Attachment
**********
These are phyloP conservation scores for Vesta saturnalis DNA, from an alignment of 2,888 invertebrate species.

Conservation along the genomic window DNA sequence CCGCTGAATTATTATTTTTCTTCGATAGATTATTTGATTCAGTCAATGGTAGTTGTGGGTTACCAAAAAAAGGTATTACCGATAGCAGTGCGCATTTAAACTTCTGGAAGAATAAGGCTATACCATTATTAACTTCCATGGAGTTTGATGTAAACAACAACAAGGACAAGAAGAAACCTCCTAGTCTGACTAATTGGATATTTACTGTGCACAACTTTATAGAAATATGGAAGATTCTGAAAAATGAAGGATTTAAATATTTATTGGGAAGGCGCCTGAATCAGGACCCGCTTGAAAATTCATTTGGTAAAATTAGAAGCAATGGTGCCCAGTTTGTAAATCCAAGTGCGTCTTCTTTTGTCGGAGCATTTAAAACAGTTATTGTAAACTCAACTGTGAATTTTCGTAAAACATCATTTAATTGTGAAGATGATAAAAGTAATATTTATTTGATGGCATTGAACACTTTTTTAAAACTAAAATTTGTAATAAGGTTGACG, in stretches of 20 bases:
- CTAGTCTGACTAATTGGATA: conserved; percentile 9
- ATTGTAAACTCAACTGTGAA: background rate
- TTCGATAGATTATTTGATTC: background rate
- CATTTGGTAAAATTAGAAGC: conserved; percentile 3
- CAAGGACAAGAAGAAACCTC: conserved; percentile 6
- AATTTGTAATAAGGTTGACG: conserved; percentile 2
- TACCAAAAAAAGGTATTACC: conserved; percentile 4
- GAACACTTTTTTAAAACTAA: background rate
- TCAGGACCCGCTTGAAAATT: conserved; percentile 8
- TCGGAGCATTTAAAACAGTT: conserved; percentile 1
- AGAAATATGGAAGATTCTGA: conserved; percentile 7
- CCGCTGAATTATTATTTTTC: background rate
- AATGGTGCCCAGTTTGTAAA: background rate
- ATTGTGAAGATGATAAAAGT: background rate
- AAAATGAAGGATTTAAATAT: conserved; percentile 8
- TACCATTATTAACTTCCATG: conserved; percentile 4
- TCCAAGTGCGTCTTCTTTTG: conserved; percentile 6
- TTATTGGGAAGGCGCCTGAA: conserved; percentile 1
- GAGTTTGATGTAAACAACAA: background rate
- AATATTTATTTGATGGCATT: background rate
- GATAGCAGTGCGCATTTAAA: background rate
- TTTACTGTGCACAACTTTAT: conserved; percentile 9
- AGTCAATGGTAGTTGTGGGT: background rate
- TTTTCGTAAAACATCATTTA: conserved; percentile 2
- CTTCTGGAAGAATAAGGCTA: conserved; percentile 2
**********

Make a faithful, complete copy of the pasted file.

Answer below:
These are phyloP conservation scores for Vesta saturnalis DNA, from an alignment of 2,888 invertebrate species.

Conservation along the genomic window DNA sequence CCGCTGAATTATTATTTTTCTTCGATAGATTATTTGATTCAGTCAATGGTAGTTGTGGGTTACCAAAAAAAGGTATTACCGATAGCAGTGCGCATTTAAACTTCTGGAAGAATAAGGCTATACCATTATTAACTTCCATGGAGTTTGATGTAAACAACAACAAGGACAAGAAGAAACCTCCTAGTCTGACTAATTGGATATTTACTGTGCACAACTTTATAGAAATATGGAAGATTCTGAAAAATGAAGGATTTAAATATTTATTGGGAAGGCGCCTGAATCAGGACCCGCTTGAAAATTCATTTGGTAAAATTAGAAGCAATGGTGCCCAGTTTGTAAATCCAAGTGCGTCTTCTTTTGTCGGAGCATTTAAAACAGTTATTGTAAACTCAACTGTGAATTTTCGTAAAACATCATTTAATTGTGAAGATGATAAAAGTAATATTTATTTGATGGCATTGAACACTTTTTTAAAACTAAAATTTGTAATAAGGTTGACG, in stretches of 20 bases:
- CTAGTCTGACTAATTGGATA: conserved; percentile 9
- ATTGTAAACTCAACTGTGAA: background rate
- TTCGATAGATTATTTGATTC: background rate
- CATTTGGTAAAATTAGAAGC: conserved; percentile 3
- CAAGGACAAGAAGAAACCTC: conserved; percentile 6
- AATTTGTAATAAGGTTGACG: conserved; percentile 2
- TACCAAAAAAAGGTATTACC: conserved; percentile 4
- GAACACTTTTTTAAAACTAA: background rate
- TCAGGACCCGCTTGAAAATT: conserved; percentile 8
- TCGGAGCATTTAAAACAGTT: conserved; percentile 1
- AGAAATATGGAAGATTCTGA: conserved; percentile 7
- CCGCTGAATTATTATTTTTC: background rate
- AATGGTGCCCAGTTTGTAAA: background rate
- ATTGTGAAGATGATAAAAGT: background rate
- AAAATGAAGGATTTAAATAT: conserved; percentile 8
- TACCATTATTAACTTCCATG: conserved; percentile 4
- TCCAAGTGCGTCTTCTTTTG: conserved; percentile 6
- TTATTGGGAAGGCGCCTGAA: conserved; percentile 1
- GAGTTTGATGTAAACAACAA: background rate
- AATATTTATTTGATGGCATT: background rate
- GATAGCAGTGCGCATTTAAA: background rate
- TTTACTGTGCACAACTTTAT: conserved; percentile 9
- AGTCAATGGTAGTTGTGGGT: background rate
- TTTTCGTAAAACATCATTTA: conserved; percentile 2
- CTTCTGGAAGAATAAGGCTA: conserved; percentile 2